Not long after Kellyanne Conway’s interview with “Meet the Press” where she cited false claims as “alternative facts,” senior George Wu received the best news of his life: a letter of acceptance to the highly selective Stanford University.
Wu was surprised to hear back from his dream school so soon after he sent in his application. Before applying, he was almost certain he would get rejected from the prestigious institution. “Calling Stanford a reach school for me would be an understatement,” he said. “I didn’t have the grades, the extracurriculars, the test scores—anything, really.”
When reflecting on his application process, he realized that there was only one aspect of his application that could have conceivably earned him a spot at Stanford: his use of alternative facts.
To look more impressive in the eyes of college admissions offices, Wu’s application was comprised entirely of elaborate fibs. He had hoped his blatant lies would look somewhat believable to bleary-eyed admissions officers sitting at a roundtable, but thanks to a new policy implemented by Stanford University allowing the use of alternative facts in college applications, admissions officers did not have to buy Wu’s claims.
“In the spirit of maintaining political neutrality and not acting directly in opposition of President Trump’s agenda, we simply could not disregard his statements as lies. Instead, we had to accept them as alternative facts,” Stanford’s chief admissions officer told the Stuyvesant college office on Thursday. The admissions officer argued that she would have preferred to have seen concrete proof of Wu’s achievements, but with the lack of transparency in the current political climate, proof was no longer a required part of the application.
This is how Wu got away with saying he was an Intel finalist in physics, the president of Stuyvesant Biomedical Engineers, an intern at a prestigious law firm, and proficient in eight languages. He wrote one of his essays about building wells and teaching German in a small Malawian village, and he wrote another about his time conducting research on parasitic organisms in Antarctica.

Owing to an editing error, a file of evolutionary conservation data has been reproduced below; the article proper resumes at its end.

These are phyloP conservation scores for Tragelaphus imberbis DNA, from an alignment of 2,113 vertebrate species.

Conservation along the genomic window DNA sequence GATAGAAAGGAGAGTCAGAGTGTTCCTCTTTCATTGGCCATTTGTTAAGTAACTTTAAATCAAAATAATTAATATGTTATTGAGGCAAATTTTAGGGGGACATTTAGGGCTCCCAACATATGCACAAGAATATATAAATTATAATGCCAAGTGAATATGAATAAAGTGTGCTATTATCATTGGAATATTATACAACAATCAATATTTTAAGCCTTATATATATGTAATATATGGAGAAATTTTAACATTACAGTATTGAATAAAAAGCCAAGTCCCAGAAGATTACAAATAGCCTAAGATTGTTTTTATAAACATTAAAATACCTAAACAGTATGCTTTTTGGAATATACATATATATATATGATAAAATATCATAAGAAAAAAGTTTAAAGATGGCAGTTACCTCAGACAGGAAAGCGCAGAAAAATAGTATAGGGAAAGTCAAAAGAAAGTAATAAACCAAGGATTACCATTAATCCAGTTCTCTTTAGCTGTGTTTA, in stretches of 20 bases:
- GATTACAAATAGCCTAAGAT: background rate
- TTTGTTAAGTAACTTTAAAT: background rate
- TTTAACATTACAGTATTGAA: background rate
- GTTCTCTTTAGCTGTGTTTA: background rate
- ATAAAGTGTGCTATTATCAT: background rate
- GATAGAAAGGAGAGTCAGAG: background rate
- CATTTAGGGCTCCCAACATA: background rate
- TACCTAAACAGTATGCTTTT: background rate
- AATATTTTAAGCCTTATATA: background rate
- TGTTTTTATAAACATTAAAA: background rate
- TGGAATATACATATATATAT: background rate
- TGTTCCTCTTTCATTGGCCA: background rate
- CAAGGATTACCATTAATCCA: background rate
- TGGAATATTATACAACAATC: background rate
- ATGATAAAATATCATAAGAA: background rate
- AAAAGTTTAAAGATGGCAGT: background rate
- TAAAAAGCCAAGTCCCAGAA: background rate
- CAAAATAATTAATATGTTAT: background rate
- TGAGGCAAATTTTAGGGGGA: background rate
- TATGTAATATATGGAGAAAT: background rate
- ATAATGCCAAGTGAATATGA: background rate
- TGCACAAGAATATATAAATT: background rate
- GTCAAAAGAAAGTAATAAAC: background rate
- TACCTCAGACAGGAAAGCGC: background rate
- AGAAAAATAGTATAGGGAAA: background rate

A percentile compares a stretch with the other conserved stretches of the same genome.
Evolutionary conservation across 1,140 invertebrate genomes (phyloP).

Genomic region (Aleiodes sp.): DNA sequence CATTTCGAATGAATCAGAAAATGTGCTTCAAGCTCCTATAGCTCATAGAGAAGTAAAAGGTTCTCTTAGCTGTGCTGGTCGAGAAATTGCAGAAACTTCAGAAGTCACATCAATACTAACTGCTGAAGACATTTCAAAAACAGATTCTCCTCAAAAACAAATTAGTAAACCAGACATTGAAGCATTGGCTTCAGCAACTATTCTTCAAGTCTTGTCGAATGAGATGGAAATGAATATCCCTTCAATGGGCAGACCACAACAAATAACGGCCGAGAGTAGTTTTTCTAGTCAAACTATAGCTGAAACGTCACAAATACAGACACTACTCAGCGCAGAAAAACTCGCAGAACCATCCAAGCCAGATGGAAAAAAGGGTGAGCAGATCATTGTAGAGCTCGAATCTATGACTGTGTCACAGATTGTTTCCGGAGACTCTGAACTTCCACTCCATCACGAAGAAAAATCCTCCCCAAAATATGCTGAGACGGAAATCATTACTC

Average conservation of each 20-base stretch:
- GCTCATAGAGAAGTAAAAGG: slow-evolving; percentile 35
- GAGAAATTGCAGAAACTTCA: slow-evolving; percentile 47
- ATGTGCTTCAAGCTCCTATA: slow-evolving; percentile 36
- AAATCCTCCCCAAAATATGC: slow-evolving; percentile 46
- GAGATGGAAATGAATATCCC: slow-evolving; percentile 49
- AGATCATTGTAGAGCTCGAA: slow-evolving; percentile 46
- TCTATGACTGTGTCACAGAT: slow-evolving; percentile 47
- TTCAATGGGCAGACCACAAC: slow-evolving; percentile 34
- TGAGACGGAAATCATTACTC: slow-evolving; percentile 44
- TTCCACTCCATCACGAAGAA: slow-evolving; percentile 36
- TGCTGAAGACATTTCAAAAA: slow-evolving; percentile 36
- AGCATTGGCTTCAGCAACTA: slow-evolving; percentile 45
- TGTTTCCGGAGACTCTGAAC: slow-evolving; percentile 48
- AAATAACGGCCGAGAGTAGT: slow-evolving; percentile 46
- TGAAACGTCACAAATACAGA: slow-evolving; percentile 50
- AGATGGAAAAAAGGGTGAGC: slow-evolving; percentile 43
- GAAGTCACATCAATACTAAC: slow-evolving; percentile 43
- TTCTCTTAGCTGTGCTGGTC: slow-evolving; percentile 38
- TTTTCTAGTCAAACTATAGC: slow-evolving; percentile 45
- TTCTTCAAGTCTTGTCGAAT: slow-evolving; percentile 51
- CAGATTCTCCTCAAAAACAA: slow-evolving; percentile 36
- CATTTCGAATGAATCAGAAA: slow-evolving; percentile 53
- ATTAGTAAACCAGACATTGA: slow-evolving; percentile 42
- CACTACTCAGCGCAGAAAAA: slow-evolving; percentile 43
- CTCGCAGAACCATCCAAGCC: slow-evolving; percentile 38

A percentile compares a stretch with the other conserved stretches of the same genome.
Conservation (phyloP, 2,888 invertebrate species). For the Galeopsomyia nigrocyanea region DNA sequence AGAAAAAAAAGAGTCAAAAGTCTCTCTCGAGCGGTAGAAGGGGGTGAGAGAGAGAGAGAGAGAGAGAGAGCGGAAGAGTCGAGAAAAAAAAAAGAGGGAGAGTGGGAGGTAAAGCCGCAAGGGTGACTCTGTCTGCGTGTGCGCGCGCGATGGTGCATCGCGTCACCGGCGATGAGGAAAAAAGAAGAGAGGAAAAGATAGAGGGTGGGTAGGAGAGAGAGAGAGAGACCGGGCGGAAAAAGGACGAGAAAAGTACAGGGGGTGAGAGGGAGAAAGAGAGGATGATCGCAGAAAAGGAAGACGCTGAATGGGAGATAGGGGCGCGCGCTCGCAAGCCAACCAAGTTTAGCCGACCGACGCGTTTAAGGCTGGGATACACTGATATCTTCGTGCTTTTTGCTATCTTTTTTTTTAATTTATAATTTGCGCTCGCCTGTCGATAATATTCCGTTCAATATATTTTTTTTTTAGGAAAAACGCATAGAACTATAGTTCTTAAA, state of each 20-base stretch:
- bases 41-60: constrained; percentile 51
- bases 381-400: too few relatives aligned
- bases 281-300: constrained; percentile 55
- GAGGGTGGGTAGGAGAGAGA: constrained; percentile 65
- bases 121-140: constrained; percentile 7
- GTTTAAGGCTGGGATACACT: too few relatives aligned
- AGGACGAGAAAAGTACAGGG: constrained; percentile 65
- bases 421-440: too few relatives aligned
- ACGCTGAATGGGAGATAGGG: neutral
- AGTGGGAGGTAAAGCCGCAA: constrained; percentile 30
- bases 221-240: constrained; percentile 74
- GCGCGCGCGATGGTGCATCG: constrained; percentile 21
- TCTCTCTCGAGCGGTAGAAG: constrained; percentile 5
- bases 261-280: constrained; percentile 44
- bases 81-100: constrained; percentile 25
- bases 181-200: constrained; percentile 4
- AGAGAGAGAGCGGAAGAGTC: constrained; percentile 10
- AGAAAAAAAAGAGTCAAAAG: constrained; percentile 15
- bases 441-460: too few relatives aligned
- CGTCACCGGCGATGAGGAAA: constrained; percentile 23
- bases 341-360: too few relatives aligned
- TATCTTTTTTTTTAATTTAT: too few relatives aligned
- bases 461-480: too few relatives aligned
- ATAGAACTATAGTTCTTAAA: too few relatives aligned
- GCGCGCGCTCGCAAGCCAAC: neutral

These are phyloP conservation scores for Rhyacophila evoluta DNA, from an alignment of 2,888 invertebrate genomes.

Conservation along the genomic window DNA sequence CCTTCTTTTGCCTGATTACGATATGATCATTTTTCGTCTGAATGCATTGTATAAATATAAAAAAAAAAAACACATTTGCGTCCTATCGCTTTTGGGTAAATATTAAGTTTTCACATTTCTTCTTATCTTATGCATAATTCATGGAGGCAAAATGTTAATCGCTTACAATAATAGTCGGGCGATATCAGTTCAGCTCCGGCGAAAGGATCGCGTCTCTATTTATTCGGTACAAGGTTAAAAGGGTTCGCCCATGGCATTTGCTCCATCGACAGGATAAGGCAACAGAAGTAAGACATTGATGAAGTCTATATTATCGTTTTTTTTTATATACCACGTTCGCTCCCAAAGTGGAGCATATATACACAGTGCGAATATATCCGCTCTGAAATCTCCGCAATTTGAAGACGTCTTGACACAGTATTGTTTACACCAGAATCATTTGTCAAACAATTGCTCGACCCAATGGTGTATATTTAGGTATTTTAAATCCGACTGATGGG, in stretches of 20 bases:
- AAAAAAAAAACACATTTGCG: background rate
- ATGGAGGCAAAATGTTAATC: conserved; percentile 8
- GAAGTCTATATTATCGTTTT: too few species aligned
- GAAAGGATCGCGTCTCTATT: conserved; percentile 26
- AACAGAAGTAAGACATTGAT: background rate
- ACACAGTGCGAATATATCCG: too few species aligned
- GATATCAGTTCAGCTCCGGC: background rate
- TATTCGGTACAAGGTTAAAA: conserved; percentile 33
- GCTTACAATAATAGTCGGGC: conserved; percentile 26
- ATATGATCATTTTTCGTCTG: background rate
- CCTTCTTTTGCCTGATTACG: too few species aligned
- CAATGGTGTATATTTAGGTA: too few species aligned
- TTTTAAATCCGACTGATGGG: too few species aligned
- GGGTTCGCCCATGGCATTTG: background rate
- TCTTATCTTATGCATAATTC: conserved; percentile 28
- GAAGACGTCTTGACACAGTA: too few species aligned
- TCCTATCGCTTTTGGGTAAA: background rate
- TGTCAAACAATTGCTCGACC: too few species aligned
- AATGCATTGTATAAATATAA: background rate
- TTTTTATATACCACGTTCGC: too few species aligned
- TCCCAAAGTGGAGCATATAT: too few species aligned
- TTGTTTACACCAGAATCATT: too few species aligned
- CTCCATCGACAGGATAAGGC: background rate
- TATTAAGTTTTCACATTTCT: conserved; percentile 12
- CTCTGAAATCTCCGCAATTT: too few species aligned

Wu even found a way to bluff the parts of his application that were out of his hands. “Well, yes, they did see my transcript, but I explained in my forged SSR that one of my peers hacked into the system to sabotage my grades,” he said.
He attached a copy of his self-made alternative transcript to his application, where the overwhelming majority of his grades ranged from 98 to 100. “I did give myself a 94 in Honors Analytic Geometry, though, just to be realistic.”
He fabricated a similar story to explain his SAT and SAT II scores, claiming that the College Board had mistakenly sent the scores of another George Wu.
The news of Wu’s success quickly spread through the halls of Stuyvesant High School, where his peers expressed nothing but shock and in some cases, jealousy. “When I saw all the posts on [Wu’s] Facebook timeline congratulating him, I thought it was a joke. That kid sat next to me in physics. He would cut [class] at least twice a week and his highest test grade was a 60,” a classmate of Wu’s said on Thursday.
Wu, on the other hand, is thankful for his amazing stroke of luck. “Man, I’m just happy I got in. I was afraid that no colleges would buy my alternative facts and that I wouldn’t get in anywhere,” he said.